https://www.theamericanconservative.com/dreher/disrupting-california-schools-racial-justice/

Rod Dreher

I’ve mentioned in this space before what a revelation it was to me to transfer to a new school for my 11th grade year. I went from a good public school to a better public school: a boarding school for gifted kids. The revelation was what a classroom environment could be like when teachers didn’t have to spend so much time trying to make kids be quiet so she could teach. I had never experienced that before.

In my old school, I don’t recall that it was a racial thing. Kids just would not shut up. I remember going back to visit my favorite teacher in my old school, on the first break we had from my new one, and being gobsmacked by how much time she had to spend trying to discipline her class. And this was normal for every class! Like I said, my old school was considered to be one of the better ones in the state, too. The impression I had — and this was coming up on 40 years ago, so take it with a grain of salt — was that our poor teachers had to spend a shocking amount of time as disciplinarians. There was nothing bad, just the constant chit-chat of restless teenagers who refuse to keep their stupid mouths shut.

I cannot imagine how the teachers in the State of California, always on the cutting edge of things progressive, feel after the passage of this law:

A California bill that passed the Legislature would prohibit schools, including charter schools, from suspending students for willful defiance.

That means if a student is acting up in class, teachers and school officials will not be able to suspend them from school.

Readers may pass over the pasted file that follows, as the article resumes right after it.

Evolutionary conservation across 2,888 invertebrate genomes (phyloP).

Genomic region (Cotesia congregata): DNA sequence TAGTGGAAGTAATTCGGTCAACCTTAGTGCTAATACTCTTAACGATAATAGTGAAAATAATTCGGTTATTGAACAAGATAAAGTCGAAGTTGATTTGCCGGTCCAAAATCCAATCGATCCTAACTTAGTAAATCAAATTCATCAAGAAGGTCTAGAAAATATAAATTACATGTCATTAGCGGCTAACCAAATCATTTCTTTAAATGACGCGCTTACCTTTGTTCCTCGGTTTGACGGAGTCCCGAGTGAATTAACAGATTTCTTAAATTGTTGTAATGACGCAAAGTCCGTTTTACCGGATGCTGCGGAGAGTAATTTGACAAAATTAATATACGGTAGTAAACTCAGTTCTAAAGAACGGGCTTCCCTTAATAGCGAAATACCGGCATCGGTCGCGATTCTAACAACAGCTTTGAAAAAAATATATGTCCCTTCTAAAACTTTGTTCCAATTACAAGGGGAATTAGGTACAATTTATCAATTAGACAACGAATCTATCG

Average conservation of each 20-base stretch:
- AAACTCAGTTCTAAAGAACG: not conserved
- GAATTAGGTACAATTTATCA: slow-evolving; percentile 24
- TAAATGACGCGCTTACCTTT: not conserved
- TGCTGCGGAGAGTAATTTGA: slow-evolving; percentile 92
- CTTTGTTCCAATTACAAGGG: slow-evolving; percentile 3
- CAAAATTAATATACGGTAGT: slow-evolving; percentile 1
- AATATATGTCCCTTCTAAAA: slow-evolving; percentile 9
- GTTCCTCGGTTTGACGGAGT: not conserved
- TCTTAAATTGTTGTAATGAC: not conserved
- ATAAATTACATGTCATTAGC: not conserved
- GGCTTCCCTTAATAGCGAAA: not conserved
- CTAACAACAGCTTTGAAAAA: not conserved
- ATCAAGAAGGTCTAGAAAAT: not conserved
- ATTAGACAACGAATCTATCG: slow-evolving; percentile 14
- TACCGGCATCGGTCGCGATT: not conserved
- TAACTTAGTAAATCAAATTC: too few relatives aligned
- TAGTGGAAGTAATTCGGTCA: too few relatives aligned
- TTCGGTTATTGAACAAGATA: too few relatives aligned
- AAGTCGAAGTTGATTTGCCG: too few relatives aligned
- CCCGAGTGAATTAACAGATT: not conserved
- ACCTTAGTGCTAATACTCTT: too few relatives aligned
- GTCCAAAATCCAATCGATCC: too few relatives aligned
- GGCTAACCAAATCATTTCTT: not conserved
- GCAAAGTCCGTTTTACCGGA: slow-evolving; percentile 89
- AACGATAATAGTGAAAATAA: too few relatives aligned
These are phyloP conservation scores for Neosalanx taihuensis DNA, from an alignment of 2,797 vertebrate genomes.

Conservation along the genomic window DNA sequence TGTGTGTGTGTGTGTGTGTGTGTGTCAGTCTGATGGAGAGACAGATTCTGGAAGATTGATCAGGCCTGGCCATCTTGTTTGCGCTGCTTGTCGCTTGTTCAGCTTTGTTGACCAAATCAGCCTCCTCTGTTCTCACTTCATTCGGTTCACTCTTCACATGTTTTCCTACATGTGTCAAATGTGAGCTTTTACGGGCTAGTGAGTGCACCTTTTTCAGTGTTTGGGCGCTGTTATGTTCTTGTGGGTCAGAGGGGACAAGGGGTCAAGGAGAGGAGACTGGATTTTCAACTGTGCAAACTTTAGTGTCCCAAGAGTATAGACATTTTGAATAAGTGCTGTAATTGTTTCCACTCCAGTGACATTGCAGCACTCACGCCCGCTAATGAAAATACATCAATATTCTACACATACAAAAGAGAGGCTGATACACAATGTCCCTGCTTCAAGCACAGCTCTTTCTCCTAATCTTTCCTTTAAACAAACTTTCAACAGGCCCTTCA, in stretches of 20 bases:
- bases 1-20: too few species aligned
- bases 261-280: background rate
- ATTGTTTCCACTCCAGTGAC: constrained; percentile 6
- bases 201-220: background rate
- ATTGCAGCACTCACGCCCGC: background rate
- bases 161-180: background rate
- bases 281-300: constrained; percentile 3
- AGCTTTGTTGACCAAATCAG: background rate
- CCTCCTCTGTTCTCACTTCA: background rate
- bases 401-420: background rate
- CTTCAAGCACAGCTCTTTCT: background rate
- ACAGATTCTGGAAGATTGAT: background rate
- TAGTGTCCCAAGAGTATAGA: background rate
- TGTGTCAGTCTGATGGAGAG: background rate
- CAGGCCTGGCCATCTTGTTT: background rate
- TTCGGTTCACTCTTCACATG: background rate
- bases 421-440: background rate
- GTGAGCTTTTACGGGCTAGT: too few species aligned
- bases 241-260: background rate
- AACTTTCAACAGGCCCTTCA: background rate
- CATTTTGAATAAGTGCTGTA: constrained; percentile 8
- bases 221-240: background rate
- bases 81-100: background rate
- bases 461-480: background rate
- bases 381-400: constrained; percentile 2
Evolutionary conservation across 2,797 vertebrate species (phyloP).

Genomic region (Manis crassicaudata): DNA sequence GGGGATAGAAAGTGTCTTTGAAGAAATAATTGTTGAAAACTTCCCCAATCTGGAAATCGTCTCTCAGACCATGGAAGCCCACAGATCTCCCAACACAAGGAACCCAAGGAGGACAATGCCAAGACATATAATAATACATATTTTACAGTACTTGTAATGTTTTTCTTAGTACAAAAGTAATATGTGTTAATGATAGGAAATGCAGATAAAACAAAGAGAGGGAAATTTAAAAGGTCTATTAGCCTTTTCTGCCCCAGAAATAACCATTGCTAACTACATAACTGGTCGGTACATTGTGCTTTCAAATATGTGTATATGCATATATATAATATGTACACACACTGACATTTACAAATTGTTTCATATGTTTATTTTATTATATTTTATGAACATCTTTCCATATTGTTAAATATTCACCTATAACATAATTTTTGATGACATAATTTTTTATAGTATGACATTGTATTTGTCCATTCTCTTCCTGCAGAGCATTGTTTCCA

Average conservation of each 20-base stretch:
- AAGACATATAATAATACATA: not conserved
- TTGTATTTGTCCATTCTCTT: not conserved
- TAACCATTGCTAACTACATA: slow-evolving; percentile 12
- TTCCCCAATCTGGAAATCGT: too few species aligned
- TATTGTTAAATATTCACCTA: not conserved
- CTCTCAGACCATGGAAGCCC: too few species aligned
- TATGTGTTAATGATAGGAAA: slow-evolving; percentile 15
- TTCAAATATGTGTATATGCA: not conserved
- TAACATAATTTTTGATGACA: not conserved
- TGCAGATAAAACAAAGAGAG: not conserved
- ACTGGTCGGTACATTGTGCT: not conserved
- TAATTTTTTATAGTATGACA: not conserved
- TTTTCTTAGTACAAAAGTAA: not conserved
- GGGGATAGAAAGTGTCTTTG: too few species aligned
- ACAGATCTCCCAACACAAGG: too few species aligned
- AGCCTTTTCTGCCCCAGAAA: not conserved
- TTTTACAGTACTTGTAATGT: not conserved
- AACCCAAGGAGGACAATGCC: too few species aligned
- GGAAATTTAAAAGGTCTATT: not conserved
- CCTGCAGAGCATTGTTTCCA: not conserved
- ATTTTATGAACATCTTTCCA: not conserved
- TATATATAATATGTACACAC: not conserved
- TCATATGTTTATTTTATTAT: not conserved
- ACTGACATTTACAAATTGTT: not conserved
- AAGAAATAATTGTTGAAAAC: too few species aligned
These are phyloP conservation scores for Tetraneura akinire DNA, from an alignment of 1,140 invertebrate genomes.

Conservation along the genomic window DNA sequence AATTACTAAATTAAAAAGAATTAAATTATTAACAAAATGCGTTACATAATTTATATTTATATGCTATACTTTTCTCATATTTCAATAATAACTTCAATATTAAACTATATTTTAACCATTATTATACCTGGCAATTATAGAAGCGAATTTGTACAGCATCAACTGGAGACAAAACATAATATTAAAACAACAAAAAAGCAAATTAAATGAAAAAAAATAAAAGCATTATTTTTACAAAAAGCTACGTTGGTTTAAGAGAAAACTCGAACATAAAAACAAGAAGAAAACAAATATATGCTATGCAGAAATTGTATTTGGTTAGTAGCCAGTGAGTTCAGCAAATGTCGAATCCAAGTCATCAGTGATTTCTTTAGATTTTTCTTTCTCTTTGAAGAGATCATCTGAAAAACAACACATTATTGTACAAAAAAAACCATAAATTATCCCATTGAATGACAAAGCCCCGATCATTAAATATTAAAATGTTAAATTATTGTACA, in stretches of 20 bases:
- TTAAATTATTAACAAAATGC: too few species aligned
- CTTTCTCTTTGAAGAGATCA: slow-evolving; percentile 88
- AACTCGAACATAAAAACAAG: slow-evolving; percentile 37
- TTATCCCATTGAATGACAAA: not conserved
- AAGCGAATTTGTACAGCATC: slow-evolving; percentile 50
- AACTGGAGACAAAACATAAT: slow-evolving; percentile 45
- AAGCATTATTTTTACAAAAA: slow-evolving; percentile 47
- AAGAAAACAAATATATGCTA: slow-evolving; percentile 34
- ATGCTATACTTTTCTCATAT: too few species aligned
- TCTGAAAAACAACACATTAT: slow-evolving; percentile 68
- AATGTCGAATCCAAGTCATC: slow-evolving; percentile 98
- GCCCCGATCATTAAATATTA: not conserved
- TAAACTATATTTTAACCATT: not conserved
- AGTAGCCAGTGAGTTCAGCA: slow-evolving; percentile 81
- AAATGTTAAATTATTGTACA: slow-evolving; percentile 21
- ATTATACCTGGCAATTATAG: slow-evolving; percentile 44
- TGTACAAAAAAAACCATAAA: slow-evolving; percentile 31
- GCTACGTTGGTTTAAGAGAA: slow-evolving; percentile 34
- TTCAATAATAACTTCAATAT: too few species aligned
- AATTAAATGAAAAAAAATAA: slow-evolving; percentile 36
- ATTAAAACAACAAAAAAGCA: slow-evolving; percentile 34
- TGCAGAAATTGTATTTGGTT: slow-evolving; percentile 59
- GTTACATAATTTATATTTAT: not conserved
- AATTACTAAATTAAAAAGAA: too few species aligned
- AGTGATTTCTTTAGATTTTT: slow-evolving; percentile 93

More:

The bill by Sen. Nancy Skinner, D-Berkeley, would ban the suspension of students in grades K-8 for refusing to obey a teacher or administrator, a practice known as willful defiance.

“I’ve dealt with a lot of these cases,” said Berry Accius, founder of Voice of the Youth, a nonprofit mentoring program in Sacramento. “Unfortunately, I’ve had kids that have been suspended for sometimes three months.”

Accius said school suspensions are used disproportionately against students of color.

“African American males and females, they are suspended at a higher rate — especially the African American males,” Accius said.

Maybe African American males and females, for some reason or reasons, disrupt at a higher rate. Ever thought about that? Of course they haven’t. In the Kingdom of the Woke, it is forbidden to act on the evidence of your senses when that evidence contradicts progressive dogma.

Now state legislators, in their wisdom, have condemned elementary school teachers and the well-behaved students — black, white, Latino, Asian, whatever — to the tyranny of brats. Progressives are dismantling the ability of a basic social institution — the school — to defend itself, and to maintain order sufficient to fulfill its function. And then, when the parents who can afford to get their kids out of the public schools do so, progressives will call them racist.